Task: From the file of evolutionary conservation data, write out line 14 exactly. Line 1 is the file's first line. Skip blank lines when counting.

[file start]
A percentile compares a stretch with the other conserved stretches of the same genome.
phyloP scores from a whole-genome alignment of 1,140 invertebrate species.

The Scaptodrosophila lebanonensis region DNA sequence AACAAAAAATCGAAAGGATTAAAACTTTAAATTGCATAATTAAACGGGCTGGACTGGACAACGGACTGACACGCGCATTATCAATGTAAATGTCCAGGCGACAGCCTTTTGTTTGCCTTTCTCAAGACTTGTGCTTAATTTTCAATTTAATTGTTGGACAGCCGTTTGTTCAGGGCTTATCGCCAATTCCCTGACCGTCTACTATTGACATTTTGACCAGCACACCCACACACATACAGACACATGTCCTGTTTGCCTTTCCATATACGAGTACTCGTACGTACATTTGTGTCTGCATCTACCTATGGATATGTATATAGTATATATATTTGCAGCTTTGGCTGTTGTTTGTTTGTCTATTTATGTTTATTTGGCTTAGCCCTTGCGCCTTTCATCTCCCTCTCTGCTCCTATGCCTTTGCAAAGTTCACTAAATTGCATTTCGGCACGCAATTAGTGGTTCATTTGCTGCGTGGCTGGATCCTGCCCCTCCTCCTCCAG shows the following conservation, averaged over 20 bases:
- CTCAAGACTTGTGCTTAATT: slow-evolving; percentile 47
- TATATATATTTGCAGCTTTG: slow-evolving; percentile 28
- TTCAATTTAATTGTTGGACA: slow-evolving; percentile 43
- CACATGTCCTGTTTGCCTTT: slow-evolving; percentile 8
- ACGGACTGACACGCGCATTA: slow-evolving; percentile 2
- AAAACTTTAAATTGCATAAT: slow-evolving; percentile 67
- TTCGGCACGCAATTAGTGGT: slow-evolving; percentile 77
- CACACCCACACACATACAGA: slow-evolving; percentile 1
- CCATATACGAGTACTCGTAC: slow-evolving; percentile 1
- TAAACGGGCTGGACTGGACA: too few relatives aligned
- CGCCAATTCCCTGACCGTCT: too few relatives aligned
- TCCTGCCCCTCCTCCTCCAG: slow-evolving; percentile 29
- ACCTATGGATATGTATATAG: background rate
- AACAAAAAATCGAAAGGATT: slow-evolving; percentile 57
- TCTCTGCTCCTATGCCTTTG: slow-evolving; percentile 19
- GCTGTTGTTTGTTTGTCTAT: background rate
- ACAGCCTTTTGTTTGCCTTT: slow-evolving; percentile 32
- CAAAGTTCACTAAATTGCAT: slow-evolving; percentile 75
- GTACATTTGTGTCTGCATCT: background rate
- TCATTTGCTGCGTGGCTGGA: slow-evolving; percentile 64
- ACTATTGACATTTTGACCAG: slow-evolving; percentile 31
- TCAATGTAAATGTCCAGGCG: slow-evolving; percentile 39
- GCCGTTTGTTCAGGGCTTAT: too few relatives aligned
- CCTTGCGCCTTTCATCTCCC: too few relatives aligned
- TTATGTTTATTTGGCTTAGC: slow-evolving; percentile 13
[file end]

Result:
- CGCCAATTCCCTGACCGTCT: too few relatives aligned